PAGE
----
People Doctoral Students PhD...
Gefahr einer Gaslücke deutlich verringert – Versorgungsrisiken bleiben Die Wahrscheinlichkeit einer Versorgungslücke mit...
Deposit Competition and the Securitisation Boom
IWH Discussion Papers,
We provide novel evidence that regulatory-induced deposit market competition provoked banks to enter the securitisation market. Exploiting the state-specific removal of interstate bank branching restrictions across U.S states between 1994 and 2006 as an exogenous source of deposit competition, we document four key results. First, the interstate branching deregulation leads to an intensification of deposit market competition. Second, this rise in the cost of deposits increases the probability that a bank operates an ‘originate-to-distribute’ model by 6%. Third, the securitisation effect holds across bank asset classes but is most pronounced for mortgages. Finally, the results are strongest among small and single state banks owing to their reliance on deposit funding. The evidence is consistent with theories where increasing the cost of deposits creates incentives for banks to use securitisation as a cheaper loan funding model. The findings highlight a hitherto neglected supply-side explanation for the rapid expansion in securitisation before the financial crisis and speak to the debate about banking competition policy.
PhD Graduates Financial Markets
PhD Graduates of the Department of Financial Markets Hannes Böhm: "The Role of...
Finanzsysteme: Die Anatomie der Marktwirtschaft Wie ist das Finanzsystem aufgebaut, wie funktioniert es, wie...
Deleveraging and Consumer Credit Supply in the Wake of the 2008–09 Financial Crisis
International Journal of Central Banking,
We explore the sources of the decline in household nonmortgage debt following the collapse of the housing market in 2006. First, we use data from the Federal Reserve Board's Senior Loan Officer Opinion Survey to document that, post-2006, banks tightened consumer lending standards more in counties that experienced a more pronounced house price decline (the pre-2006 "boom" counties). We then use the idea that renters did not experience an adverse wealth or collateral shock when the housing market collapsed to identify a general consumer credit supply shock. Our evidence suggests that a tightening of the supply of non-mortgage credit that was independent of the direct effects of lower housing collateral values played an important role in households' non-mortgage debt reduction. Renters decreased their non-mortgage debt more in boom counties than in non-boom counties, but homeowners did not. We argue that this wedge between renters and homeowners can only have arisen from a general tightening of banks' consumer lending stance. Using an IV approach, we trace this effect back to a reduction in bank capital of banks in boom counties.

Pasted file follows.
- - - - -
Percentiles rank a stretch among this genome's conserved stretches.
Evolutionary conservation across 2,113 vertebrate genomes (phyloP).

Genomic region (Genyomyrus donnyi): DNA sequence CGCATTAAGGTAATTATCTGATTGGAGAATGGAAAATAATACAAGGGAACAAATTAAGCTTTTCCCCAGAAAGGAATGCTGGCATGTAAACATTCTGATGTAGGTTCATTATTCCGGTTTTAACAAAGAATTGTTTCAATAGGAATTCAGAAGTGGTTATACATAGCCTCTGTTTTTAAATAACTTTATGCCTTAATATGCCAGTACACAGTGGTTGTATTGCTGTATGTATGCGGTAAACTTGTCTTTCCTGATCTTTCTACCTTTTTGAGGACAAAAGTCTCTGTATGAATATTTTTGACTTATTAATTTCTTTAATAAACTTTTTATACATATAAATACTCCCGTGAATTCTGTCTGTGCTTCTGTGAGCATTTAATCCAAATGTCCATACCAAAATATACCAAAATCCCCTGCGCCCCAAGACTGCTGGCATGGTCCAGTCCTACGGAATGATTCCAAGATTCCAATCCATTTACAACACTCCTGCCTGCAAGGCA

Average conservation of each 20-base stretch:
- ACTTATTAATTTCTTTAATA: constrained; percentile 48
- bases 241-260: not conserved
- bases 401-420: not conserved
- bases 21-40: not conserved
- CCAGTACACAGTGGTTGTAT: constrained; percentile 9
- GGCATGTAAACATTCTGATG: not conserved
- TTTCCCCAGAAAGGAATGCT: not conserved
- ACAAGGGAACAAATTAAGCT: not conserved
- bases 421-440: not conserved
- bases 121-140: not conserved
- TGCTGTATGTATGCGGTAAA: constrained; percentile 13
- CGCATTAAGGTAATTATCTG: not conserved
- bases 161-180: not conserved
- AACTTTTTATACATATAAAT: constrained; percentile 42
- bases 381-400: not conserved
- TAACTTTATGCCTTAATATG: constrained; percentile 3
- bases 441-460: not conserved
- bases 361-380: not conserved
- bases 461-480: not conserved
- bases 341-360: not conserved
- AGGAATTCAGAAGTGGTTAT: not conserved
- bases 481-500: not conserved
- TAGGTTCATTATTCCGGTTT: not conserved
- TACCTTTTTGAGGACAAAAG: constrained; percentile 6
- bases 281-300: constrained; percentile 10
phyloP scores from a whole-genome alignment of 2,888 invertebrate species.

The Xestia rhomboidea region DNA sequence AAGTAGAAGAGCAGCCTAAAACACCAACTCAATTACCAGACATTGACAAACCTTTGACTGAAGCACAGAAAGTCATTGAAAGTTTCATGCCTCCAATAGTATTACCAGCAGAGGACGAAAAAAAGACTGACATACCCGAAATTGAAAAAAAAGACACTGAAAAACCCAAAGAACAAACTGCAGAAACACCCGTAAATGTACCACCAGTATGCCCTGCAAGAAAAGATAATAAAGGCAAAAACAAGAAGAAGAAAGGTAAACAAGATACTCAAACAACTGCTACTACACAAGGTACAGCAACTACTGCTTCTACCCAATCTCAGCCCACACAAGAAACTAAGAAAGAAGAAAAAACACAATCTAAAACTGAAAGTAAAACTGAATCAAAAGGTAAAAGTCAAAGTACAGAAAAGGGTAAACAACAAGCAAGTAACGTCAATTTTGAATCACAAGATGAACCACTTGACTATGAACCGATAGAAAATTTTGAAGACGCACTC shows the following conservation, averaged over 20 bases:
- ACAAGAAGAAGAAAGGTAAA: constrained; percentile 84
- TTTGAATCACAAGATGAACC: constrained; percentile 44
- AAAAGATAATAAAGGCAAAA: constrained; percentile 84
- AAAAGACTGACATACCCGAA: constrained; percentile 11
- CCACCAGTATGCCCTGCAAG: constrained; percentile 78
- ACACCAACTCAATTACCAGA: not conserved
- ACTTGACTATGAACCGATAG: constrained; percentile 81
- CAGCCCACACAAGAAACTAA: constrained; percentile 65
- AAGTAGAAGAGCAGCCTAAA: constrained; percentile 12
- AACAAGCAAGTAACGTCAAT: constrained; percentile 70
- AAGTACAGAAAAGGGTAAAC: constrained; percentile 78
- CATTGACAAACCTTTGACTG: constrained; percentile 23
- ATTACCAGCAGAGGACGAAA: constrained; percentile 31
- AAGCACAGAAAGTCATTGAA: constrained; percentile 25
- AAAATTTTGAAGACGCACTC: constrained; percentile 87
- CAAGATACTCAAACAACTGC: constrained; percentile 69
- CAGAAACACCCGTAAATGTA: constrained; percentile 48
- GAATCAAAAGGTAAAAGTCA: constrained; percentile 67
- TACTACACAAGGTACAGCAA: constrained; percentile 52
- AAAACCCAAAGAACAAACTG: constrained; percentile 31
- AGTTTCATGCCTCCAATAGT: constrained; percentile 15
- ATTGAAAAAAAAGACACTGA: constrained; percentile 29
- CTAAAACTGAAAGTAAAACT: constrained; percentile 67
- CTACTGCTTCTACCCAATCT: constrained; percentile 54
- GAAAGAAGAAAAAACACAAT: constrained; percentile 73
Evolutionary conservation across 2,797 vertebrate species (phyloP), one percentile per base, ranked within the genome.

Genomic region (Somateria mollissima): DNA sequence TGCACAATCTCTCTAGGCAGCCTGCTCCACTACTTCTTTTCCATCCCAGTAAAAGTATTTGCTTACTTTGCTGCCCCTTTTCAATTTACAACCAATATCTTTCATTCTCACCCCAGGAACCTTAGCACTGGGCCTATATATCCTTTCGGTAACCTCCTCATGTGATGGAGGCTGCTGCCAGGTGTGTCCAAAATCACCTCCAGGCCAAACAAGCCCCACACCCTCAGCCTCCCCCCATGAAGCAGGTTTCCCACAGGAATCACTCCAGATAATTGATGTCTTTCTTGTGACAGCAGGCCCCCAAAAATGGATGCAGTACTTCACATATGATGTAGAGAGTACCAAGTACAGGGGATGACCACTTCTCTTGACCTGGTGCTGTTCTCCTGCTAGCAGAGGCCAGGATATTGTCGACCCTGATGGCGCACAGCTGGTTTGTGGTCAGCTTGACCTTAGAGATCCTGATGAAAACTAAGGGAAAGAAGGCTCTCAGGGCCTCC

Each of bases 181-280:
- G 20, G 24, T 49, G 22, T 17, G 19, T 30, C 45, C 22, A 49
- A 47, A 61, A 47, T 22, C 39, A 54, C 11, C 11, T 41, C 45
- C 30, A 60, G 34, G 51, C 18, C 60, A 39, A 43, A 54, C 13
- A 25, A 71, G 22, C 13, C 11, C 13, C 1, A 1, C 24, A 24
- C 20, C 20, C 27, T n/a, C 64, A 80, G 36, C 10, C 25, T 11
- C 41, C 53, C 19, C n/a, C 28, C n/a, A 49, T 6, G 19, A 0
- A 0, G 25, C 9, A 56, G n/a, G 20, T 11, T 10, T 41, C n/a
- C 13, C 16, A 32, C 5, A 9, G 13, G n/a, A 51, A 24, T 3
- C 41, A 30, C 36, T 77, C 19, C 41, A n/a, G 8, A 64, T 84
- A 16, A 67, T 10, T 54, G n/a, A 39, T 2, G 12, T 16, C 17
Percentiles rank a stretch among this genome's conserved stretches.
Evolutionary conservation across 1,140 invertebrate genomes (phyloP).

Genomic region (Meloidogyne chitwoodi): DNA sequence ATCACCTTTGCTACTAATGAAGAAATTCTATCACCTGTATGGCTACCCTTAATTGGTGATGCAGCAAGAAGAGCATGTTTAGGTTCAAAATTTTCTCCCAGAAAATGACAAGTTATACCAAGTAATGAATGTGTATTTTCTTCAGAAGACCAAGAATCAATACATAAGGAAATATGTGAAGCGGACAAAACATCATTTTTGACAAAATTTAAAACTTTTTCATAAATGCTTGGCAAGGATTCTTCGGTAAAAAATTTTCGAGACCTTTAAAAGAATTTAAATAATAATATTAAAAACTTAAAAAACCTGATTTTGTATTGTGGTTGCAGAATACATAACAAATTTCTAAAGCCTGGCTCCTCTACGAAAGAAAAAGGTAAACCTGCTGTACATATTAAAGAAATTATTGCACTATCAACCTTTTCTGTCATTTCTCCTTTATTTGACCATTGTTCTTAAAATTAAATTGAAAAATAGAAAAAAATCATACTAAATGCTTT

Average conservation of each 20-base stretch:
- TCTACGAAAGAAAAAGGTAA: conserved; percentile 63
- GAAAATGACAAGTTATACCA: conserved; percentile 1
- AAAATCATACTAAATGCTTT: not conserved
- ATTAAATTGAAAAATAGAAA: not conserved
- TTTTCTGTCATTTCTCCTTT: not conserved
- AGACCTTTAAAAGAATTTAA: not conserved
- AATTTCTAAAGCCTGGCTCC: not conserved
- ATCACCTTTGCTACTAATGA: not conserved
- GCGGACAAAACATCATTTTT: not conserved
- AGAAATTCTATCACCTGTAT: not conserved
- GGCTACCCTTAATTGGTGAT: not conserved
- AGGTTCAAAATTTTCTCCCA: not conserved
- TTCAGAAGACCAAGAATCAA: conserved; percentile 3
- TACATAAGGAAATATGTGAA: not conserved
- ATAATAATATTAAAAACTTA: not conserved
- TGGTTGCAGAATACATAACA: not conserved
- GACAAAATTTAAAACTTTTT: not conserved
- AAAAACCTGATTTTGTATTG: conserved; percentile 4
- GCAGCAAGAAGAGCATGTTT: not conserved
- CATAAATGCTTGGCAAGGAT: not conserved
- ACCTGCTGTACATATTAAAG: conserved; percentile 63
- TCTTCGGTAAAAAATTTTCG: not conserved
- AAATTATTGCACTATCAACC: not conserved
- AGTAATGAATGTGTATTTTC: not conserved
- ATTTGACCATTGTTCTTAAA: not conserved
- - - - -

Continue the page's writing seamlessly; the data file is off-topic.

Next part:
The Income Elasticity of Mortgage Loan Demand
Financial Markets, Institutions & Instruments,
Special Issue: 2016 Portsmouth – Fordham Conferenc
One explanation for the emergence of the housing market bubble and the subprime crisis is that increases in individuals’ income led to higher increases in the amount of mortgage loans demanded, especially for the middle class. This hypothesis translates to an increase in the income elasticity of mortgage loan demand before 2007. Using applicant‐level data, we test this hypothesis and find that the income elasticity of mortgage loan demand in fact declines in the years before 2007, especially for the mid‐ and lower‐middle income groups. Our finding implies that increases in house prices were not matched by increases in loan applicants’ income.
Bank-specific Shocks and House Price Growth in the U.S.
This paper investigates the link between mortgage supply shocks at the banklevel and regional house price growth in the U.S. using micro-level data on mortgage markets from the Home Mortgage Disclosure Act for the 1990-2014 period. Our results suggest that bank-specific mortgage supply shocks indeed affect house price growth at the regional level. The larger the idiosyncratic shocks to newly issued mortgages, the stronger is house price growth. We show that the positive link between idiosyncratic mortgage shocks and regional house price growth is very robust and economically meaningful, however not very persistent since it fades out after two years.